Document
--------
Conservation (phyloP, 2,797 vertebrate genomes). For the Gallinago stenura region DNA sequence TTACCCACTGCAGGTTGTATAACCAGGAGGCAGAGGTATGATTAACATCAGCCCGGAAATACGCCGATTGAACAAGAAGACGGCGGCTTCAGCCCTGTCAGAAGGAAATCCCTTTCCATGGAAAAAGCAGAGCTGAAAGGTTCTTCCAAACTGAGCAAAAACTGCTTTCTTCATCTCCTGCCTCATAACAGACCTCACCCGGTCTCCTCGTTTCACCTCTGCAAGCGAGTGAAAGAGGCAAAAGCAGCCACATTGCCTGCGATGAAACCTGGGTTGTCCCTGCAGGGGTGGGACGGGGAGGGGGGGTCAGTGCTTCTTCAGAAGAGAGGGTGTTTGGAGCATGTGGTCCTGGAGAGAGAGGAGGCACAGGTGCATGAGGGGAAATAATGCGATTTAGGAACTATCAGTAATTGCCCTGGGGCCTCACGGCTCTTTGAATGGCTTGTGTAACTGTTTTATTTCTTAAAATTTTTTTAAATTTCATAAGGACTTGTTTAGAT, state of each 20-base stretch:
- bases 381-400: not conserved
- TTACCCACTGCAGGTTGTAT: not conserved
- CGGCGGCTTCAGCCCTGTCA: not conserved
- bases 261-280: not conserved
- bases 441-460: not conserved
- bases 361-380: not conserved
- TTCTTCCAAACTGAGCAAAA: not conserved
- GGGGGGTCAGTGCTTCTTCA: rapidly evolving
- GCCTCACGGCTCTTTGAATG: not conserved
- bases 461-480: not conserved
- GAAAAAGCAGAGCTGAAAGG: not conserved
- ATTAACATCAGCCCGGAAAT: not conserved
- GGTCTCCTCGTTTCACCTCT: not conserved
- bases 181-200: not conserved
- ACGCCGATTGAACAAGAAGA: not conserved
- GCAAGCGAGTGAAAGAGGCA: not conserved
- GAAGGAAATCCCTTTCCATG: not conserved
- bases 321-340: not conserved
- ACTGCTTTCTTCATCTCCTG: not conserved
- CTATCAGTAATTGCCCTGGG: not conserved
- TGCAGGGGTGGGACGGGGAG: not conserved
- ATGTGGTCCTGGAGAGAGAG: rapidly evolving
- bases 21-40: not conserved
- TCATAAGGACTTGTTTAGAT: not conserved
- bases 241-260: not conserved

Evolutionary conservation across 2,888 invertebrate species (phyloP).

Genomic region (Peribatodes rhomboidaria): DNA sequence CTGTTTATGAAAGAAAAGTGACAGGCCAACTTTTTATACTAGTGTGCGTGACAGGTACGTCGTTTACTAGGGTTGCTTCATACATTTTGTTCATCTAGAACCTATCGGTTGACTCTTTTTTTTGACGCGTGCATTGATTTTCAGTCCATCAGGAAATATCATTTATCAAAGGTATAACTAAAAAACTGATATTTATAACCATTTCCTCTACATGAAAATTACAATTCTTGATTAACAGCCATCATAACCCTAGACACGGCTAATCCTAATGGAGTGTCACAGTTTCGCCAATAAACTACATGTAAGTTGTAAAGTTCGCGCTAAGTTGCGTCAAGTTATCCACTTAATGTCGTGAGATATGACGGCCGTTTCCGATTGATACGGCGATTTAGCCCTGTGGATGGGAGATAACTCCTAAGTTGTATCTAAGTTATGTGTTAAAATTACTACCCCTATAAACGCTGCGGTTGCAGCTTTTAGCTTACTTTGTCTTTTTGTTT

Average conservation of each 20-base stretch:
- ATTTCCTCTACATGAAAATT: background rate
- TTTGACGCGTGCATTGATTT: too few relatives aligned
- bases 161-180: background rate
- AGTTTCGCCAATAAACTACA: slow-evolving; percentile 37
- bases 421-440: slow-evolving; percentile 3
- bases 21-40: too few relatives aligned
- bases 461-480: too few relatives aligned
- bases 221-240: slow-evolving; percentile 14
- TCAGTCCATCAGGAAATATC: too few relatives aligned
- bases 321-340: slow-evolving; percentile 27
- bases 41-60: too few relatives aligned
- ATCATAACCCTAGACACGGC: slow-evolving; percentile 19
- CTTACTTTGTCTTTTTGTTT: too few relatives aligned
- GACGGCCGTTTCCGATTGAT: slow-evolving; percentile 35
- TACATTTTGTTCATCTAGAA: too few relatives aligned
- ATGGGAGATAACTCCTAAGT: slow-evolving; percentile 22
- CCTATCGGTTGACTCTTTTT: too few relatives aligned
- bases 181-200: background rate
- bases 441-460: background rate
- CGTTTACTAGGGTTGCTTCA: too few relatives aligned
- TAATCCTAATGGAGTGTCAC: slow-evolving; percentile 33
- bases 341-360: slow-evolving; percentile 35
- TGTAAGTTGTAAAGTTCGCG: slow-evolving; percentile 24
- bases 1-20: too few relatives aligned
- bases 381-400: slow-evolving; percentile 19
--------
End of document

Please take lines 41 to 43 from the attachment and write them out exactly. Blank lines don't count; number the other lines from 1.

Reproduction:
- ATCATAACCCTAGACACGGC: slow-evolving; percentile 19
- CTTACTTTGTCTTTTTGTTT: too few relatives aligned
- GACGGCCGTTTCCGATTGAT: slow-evolving; percentile 35